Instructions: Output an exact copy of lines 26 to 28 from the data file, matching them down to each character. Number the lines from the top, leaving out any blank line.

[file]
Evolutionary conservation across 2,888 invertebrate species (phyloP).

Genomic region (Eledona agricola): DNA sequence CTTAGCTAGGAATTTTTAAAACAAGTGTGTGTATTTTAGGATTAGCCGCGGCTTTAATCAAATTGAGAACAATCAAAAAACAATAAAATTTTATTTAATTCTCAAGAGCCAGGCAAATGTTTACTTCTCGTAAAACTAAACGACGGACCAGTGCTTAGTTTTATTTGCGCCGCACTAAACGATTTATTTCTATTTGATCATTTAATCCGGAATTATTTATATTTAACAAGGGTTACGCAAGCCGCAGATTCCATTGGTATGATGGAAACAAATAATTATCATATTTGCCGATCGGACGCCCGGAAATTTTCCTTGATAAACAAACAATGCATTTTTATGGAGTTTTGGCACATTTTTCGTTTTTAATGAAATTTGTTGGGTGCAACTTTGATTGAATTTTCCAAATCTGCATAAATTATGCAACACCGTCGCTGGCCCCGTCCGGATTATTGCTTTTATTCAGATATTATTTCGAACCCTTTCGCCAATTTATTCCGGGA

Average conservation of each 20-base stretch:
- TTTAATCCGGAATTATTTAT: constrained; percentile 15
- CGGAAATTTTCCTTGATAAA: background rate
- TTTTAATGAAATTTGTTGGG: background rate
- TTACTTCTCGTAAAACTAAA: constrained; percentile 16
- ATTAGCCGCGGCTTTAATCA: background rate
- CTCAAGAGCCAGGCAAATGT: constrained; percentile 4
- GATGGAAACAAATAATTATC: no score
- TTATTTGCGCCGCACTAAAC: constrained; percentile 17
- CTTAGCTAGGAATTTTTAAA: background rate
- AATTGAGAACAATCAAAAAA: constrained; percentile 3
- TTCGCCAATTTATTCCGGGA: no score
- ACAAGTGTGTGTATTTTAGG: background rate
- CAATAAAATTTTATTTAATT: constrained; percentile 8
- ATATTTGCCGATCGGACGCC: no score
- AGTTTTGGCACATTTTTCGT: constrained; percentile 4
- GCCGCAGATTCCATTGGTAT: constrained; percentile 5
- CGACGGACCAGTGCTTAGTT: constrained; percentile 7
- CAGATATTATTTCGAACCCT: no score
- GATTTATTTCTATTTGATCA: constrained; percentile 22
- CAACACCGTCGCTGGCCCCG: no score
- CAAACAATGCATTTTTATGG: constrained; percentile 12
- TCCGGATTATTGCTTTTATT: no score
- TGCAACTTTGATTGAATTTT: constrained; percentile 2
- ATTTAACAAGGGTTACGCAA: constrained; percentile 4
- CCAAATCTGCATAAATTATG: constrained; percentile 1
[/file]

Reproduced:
- TGCAACTTTGATTGAATTTT: constrained; percentile 2
- ATTTAACAAGGGTTACGCAA: constrained; percentile 4
- CCAAATCTGCATAAATTATG: constrained; percentile 1